(to explain my specific interest: I personally believe that fears of grave robbing are closely tied to the complicated feelings about science and scientific ethics present in Frankenstein, and especially to the creation of the creature himself. It’s fascinating that it’s never actually stated directly in the book that Frankenstein builds it from corpses (although it is very clear that he’s been grave-robbing for his anatomy studies), but readers have assumed that since its first publication. Medical history, man. it’s fucked up.)

This was the first time Mitch and Deb had been to New York City. But they didn’t want to give themselves away as tourists so easily. That’s why they were both wearing tie-dyed Yankees baseball caps and matching sweatshirts that read “DON’T HASSLE ME, I’M A LOCAL.” It helped them blend in.

They had studied up on all the best ways to take in the city like real Manhattanites, so they became well-versed in all the rules: Before eating a slice of pizza, fold it lengthways. Don’t stop in the middle of the sidewalk to look up at the buildings. Don’t let anyone see you referring to a map. And under no circumstances should you be seen carrying a shopping bag from the M&M store.

Mitch was much better at following these rules than Deb, who had requested a knife and fork for her pizza and was currently carrying around no less than three M&M store shopping bags, brimming with merchandise for “the gals back home.”

Now they were sitting on the Q train as it zoomed in the exact opposite direction of their destination.

When the door to the adjoining car slid open, a pair of teenagers in bright clothing energetically dove in and cried out “LADIES AND GENTLEMEN, WHAT TIME IS IT? SHOWTIIIIIIME!” before pumping up their portable speaker with a pulsing remix to “Call Me Maybe.”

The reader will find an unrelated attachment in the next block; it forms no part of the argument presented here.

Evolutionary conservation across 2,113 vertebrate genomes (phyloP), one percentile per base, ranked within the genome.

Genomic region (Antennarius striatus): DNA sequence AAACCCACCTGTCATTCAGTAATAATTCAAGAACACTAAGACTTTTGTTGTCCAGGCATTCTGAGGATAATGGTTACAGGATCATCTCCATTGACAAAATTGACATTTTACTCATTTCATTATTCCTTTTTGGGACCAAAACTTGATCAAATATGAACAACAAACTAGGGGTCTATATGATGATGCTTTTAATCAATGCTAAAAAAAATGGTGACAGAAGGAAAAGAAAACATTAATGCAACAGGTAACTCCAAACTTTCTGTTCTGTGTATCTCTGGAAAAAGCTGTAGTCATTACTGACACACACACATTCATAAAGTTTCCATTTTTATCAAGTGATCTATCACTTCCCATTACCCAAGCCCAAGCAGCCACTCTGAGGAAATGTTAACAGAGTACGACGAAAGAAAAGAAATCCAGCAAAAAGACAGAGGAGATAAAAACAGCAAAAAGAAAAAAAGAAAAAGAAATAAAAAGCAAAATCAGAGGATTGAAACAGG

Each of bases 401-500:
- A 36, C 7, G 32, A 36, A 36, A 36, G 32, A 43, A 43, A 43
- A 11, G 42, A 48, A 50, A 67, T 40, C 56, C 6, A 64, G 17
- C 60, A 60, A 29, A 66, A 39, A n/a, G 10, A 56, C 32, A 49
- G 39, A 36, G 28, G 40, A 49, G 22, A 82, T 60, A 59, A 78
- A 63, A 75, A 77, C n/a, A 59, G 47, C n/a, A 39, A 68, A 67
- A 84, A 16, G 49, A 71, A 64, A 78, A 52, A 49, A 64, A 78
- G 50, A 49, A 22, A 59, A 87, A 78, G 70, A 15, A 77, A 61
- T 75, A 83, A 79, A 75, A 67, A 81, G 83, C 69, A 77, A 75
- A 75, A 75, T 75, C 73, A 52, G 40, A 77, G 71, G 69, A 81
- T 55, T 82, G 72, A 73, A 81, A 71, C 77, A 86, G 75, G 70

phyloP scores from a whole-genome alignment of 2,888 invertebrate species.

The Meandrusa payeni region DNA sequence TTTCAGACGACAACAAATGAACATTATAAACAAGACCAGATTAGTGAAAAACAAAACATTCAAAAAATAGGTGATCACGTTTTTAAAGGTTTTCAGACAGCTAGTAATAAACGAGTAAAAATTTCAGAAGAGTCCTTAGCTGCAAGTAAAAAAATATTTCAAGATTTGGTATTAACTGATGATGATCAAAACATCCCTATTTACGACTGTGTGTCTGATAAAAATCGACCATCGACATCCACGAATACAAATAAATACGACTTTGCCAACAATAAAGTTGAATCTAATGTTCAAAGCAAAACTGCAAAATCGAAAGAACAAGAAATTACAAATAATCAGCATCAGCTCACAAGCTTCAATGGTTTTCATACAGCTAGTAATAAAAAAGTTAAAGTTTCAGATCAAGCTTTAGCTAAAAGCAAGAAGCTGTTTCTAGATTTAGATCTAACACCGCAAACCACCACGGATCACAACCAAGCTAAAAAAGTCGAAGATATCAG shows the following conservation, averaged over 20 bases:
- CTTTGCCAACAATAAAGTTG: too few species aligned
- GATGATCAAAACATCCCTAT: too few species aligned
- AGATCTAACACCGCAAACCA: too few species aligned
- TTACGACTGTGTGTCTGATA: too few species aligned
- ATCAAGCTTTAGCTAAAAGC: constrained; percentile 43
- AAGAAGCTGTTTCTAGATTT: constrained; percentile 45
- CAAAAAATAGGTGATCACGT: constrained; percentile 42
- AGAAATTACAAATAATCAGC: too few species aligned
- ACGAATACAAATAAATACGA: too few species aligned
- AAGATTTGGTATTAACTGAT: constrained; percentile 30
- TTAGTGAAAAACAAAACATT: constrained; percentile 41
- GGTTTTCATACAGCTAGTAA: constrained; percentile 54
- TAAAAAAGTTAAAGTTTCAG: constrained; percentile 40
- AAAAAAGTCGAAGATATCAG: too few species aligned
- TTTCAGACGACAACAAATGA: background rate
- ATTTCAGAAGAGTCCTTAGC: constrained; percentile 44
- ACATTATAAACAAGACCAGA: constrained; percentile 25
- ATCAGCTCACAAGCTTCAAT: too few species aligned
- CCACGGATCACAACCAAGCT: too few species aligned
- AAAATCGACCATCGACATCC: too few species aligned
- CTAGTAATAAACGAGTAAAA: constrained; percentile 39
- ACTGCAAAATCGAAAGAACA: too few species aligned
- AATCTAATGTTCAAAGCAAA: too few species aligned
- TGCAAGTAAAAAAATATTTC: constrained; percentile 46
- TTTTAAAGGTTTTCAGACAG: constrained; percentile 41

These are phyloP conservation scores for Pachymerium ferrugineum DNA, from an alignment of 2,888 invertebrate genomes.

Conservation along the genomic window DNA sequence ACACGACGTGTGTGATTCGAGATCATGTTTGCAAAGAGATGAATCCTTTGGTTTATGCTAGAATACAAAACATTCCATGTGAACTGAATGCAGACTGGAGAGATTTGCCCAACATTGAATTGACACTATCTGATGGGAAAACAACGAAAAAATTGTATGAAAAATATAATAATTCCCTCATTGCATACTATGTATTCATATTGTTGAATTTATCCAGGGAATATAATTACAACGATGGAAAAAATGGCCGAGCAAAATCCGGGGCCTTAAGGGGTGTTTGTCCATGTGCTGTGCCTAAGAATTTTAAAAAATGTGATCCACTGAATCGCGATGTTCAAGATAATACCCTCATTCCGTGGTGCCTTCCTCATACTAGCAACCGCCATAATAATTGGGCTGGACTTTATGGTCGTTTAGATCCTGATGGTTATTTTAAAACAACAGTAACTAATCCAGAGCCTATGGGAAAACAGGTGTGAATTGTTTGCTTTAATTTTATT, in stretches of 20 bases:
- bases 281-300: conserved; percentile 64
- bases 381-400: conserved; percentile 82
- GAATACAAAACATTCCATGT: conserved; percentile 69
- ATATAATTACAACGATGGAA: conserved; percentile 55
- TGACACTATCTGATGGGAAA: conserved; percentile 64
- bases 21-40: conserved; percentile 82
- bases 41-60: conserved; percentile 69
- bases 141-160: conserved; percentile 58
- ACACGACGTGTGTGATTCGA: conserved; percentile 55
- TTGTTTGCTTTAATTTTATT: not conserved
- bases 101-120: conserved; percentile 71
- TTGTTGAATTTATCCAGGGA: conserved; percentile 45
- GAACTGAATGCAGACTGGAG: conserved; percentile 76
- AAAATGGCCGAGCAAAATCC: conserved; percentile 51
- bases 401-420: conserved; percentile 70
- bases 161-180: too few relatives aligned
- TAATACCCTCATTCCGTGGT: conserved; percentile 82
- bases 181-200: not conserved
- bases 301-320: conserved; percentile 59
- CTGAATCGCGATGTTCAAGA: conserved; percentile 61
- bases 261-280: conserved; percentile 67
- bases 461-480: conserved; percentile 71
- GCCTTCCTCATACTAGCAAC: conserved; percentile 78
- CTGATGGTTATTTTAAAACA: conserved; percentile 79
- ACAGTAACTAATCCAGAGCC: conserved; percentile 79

Every passenger avoided eye contact, including Mitch, who was well aware that only tourists watched subway performers. Deb, however, was having the time of her life.

“WOW,” she marveled, as one of the boys did a backflip over the other. “THEY’RE SO TALENTED! LOOK HOW AGILE THEY ARE! MITCH DON’T THEY SEEM FUN??”

Mitch elbowed her and whispered sharply “Quiet down. You’re drawing attention to yourself.”

Deb ignored him and bounced to the music as she sang an almost correct version of the lyrics “…AND ALL THE OTHER GUYS, TRY TO KISS ME BUT HERE’S MY NUMBER, I’M NOT A BABY.”

At this point, the performers were catering their act solely to Deb, clearly expecting a tip as generous as her reaction. A couple passengers even started staring at her.

“Please stop,” Mitch hissed desperately, “People are looking at you.”

“THEY SHOULD BE LOOKING AT THEM,” she exclaimed in euphoria, gesturing to the boys as they started doing the robot. “AH! CAN YOU BELIEVE IT?? HOW DO THEY DO IT?? THAT IS HOW ROBOTS WOULD DANCE!”

Mortified, Mitch covered his face.

Finally the song ended, and after thanking Deb for her standing ovation, the young men extended their hats to her.

“What’s this?” She asked eagerly, preparing for another amazing stunt.

“They want payment for the performance they gave you,” Mitch grumbled from his seat.

“Oh CERTAINLY!” Deb laughed. “I’m afraid I don’t have any money, but…”

Then she handed the boys her three bags from the M&M store.

“Deb no!”  Mitch panicked, “Those are field samples for the gals back home!”

“Oh, not to worry, Mitch!” Deb chirped, winking impishly at her partner. “I just think they seem like so much fun!”

That very moment, an inch-long leech-like thing slithered out of Deb’s mouth, leaving her body slumped on the bench. As it squirmed up one of the teen’s arms and into his ear, another identical creature popped out of Mitch’s mouth, causing his body to go limp and fall to the ground, while it darted up the other teen’s nostril.

Distracted by the suddenly lifeless bodies of two middle-aged tourists in the center of the train car, no one noticed the Showtime performers spasm while Mitch and Deb inserted their proboscises into their new hosts’ brainstems.

After a moment, the spasms stopped and the two looked at each other calmly.

“We can’t keep doing this,” Mitch said in his new voice, picking up the M&M bags and walking onto the next car.

“I know, I know. I just thought they seemed fun,” Deb responded following him out, giggling as she analyzed the portable speaker’s primitive human technology. “This is the last time, I promise.”